Hans J. Bornemann; R. Zabka; P. Boegler; C. Urban; H. Rietschel

1994-01-01

131

Hybrid fuel cell and energy storage systems using superconducting coil or batteries for clean electricity generation  

Microsoft Academic Search

This paper described a novel design of a hybrid fuel cell and energy storage system using high temperature superconducting energy storage system (HT-SMES) or batteries to meet fast changing load. The power electronic switches in the converter of the energy storage system are controlled in such a way that the amplitude and waveform of the inverter output current from the

Darmawan Sutanto; Kai Ding

2009-01-01

132

Design and cost of a utility scale superconducting magnetic energy storage plant  

SciTech Connect

Superconducting Magnetic Energy Storage (SMES) has potential as a viable technology for use in electric utility load leveling. The advantage of SMES over other energy storage technologies is its high net roundtrip energy efficiency. This paper reports the major features and costs of a jointly developed 5000 MWh SMES plant design.

Loyd, R.J.; Nakamura, T.; Schoenung, S.M.; Lieurance, D.W.; Hilal, M.A.; Rogers, J.D.; Purcell, J.R.; Hassenzahl, W.V.

1985-01-01

133

SUBHARMONIC ENERGY GAP STRUCTURE AND GAP-ENHANCEMENT BY THE JOSEPHSON RADIATION IN SMALL DAYEM BRIDGES  

E-print Network

BRIDGES P. E. GREGERS-HANSEN and G. R. PICKETT (*) Physics Laboratory I, H C Ã?rsted Institute University012703C9)/Ne. We explain the observed behaviour in terms of pair-breaking in the region of the bridge of the subharmonic peaks we deduce that the energy near the bridge is enhanced above the BCS bulk value, apparently

Paris-Sud XI, Université de

134

Relationship of the second order nonlinear optical coefficient to energy gap in inorganic non-centrosymmetric crystals  

Microsoft Academic Search

Second order nonlinear optical coefficient and energy gap data collected from the literature have been classified and are organized by plotting their respective values. The two-dimensional plots indicate that both large energy gap and small chi(2) and small energy gap and large chi(2) are highly correlated. It was found that a single power law expression cannot represent the data well

A. G. Jackson; M. C. Ohmer; S. R. Leclair

1997-01-01

135

Basic Research Needs for Superconductivity. Report of the Basic Energy Sciences Workshop on Superconductivity, May 8-11, 2006  

SciTech Connect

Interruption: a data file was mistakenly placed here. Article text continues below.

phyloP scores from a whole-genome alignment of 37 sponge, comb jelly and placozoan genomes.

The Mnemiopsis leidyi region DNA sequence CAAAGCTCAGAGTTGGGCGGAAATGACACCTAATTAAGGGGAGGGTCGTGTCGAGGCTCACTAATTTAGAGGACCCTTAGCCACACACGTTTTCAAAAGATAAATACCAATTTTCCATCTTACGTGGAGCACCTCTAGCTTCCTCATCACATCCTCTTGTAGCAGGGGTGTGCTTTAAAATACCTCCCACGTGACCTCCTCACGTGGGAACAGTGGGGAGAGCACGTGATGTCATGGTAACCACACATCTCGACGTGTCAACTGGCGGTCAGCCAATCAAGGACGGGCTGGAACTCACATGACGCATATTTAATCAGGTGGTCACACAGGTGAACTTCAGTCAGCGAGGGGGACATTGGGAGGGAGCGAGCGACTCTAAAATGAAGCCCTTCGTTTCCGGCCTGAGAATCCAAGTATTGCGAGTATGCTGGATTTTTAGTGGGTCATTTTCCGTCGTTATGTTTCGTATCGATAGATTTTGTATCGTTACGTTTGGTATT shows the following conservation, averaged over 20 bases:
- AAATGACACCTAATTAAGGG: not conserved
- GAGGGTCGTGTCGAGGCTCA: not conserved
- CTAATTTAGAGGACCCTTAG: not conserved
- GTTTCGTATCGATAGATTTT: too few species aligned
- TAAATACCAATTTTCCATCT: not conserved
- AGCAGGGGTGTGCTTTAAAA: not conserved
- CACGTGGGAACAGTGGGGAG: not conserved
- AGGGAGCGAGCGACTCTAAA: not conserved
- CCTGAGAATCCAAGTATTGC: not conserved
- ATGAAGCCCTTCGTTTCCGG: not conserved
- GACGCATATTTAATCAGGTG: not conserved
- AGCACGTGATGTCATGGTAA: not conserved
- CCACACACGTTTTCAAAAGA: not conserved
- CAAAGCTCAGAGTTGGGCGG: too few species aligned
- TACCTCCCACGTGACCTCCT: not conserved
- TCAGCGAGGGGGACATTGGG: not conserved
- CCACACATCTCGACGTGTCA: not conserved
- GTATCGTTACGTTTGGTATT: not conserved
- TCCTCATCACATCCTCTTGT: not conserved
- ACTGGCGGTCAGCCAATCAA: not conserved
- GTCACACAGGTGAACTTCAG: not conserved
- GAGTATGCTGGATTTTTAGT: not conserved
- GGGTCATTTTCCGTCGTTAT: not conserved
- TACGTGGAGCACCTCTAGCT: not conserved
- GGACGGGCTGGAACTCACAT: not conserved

As an energy carrier, electricity has no rival with regard to its environmental cleanliness, flexibility in interfacing with multiple production sources and end uses, and efficiency of delivery. In fact, the electric power grid was named ?the greatest engineering achievement of the 20th century? by the National Academy of Engineering. This grid, a technological marvel ingeniously knitted together from local networks growing out from cities and rural centers, may be the biggest and most complex artificial system ever built. However, the growing demand for electricity will soon challenge the grid beyond its capability, compromising its reliability through voltage fluctuations that crash digital electronics, brownouts that disable industrial processes and harm electrical equipment, and power failures like the North American blackout in 2003 and subsequent blackouts in London, Scandinavia, and Italy in the same year. The North American blackout affected 50 million people and caused approximately $6 billion in economic damage over the four days of its duration. Superconductivity offers powerful new opportunities for restoring the reliability of the power grid and increasing its capacity and efficiency. Superconductors are capable of carrying current without loss, making the parts of the grid they replace dramatically more efficient. Superconducting wires carry up to five times the current carried by copper wires that have the same cross section, thereby providing ample capacity for future expansion while requiring no increase in the number of overhead access lines or underground conduits. Their use is especially attractive in urban areas, where replacing copper with superconductors in power-saturated underground conduits avoids expensive new underground construction. Superconducting transformers cut the volume, weight, and losses of conventional transformers by a factor of two and do not require the contaminating and flammable transformer oils that violate urban safety codes. Unlike traditional grid technology, superconducting fault current limiters are smart. They increase their resistance abruptly in response to overcurrents from faults in the system, thus limiting the overcurrents and protecting the grid from damage. They react fast in both triggering and automatically resetting after the overload is cleared, providing a new, self-healing feature that enhances grid reliability. Superconducting reactive power regulators further enhance reliability by instantaneously adjusting reactive power for maximum efficiency and stability in a compact and economic package that is easily sited in urban grids. Not only do superconducting motors and generators cut losses, weight, and volume by a factor of two, but they are also much more tolerant of voltage sag, frequency instabilities, and reactive power fluctuations than their conventional counterparts. The challenge facing the electricity grid to provide abundant, reliable power will soon grow to crisis proportions. Continuing urbanization remains the dominant historic demographic trend in the United States and in the world. By 2030, nearly 90% of the U.S. population will reside in cities and suburbs, where increasingly strict permitting requirements preclude bringing in additional overhead access lines, underground cables are saturated, and growth in power demand is highest. The power grid has never faced a challenge so great or so critical to our future productivity, economic growth, and quality of life. Incremental advances in existing grid technology are not capable of solving the urban power bottleneck. Revolutionary new solutions are needed ? the kind that come only from superconductivity.